Some investors try to help startups, sharing tips on how to approach VCs in the right way, talk in the right way, and present themselves in the right way. My startup Wectory has raised $2.2 million, and it turned out that some of their tips aren’t just bad — they are dangerous.
Bad advice 1. ‘If a fund hasn’t invested in you, don’t ask it to intro to another fund’
The investment decision depends on many factors. The startup’s industry, location, stage and more should match the fund’s profile, while the founder and the fund’s partner should share the same values.
If one VC doesn’t want to invest in you, this in no way means other funds won’t be interested. One of the rounds I raised ($1.2M) was led by an investor whom another VC introduced to me.
You should ask partners of funds to make intros, even if they themselves turned you down. You have the green light to ask for help when an investor writes you an email similar to this:
“I would like to keep in touch and catch up in the next few months. In the meantime, good luck with your fundraising. Please let me know if I can help you with anything.”
Also, some VCs may offer to make an intro without you asking first.
Bad advice 2. ‘Research investors in depth before the first meeting’
I was advised to study the VC’s latest news, their funds and last investments, profiles of their partners and other info, which actually… doesn’t really matter.
There’s no telling how much time I wasted researching the funds down to the last detail before I knocked on their doors. But it turned out that you only need to know if this VC invests in your industry and stage. Everything else — they’ll tell you on the call.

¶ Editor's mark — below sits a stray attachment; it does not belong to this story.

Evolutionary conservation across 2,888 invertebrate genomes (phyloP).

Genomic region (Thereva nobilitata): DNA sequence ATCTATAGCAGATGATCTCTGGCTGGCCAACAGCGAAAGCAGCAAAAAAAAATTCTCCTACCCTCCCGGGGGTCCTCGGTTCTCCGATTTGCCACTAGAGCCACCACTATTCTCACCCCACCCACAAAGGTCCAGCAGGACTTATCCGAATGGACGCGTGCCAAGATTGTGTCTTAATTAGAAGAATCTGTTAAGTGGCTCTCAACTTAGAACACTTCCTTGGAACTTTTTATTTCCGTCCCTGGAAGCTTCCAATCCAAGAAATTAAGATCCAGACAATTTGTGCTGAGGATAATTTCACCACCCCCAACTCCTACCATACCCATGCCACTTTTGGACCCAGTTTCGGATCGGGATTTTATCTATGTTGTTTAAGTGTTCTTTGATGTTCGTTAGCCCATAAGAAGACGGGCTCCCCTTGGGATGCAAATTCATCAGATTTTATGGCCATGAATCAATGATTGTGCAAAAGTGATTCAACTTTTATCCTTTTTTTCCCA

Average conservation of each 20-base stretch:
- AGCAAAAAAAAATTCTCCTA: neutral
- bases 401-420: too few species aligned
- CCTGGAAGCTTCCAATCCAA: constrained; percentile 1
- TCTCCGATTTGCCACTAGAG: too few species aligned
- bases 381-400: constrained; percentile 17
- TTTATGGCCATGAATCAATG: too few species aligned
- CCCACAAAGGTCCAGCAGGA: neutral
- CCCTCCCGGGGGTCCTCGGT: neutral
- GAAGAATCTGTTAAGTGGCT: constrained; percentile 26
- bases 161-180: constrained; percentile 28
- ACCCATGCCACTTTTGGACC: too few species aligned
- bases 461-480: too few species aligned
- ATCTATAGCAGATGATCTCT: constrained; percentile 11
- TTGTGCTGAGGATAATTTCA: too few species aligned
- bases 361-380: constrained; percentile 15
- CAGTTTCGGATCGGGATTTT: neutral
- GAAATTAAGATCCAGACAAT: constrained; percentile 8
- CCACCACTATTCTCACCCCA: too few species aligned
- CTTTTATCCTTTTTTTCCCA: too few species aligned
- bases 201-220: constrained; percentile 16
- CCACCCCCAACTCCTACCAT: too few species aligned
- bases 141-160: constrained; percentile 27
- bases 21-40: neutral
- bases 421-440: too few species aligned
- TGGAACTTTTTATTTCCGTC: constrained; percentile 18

For you, it’s much better to focus on a solid pitch deck, business plan, and financial statements and to show your big vision.
I got our first cheque from FJ Labs. All I knew at the time was that they were making investments at our then-development stage and helping raise new rounds. I am sure that their decision to invest in no way depended on my prior knowledge of the details of their business or the history of their founders.
Bad advice 3. ‘Don’t try to meet with a fund’s partner — start communication with analysts’
This is complete nonsense. There’s no difference if your first conversation is with an analyst or with a fund’s general partner. You may get an intro to either of them, and you will have to just grab your chance.
None of the investment rounds I’ve raised started with an analyst. In some funds, however, it’s required to talk to them first before talking to partners. It depends on the process that a particular investor has designed or on your introduction.
Most of the people I know at big-name VCs are partners, but I also know many analysts who work for small local funds.
In any case, if you are raising a round, you need to do it quickly and efficiently. The rest is irrelevant.
Raising a round might be challenging, and you’ll be rejected a lot. Be bold to ask investors who turn you down for feedback. The leading VCs almost always provide a detailed explanation of their decision — use that information.
The author is Mikhail Balabanov, CEO & Co-founder of Wectory.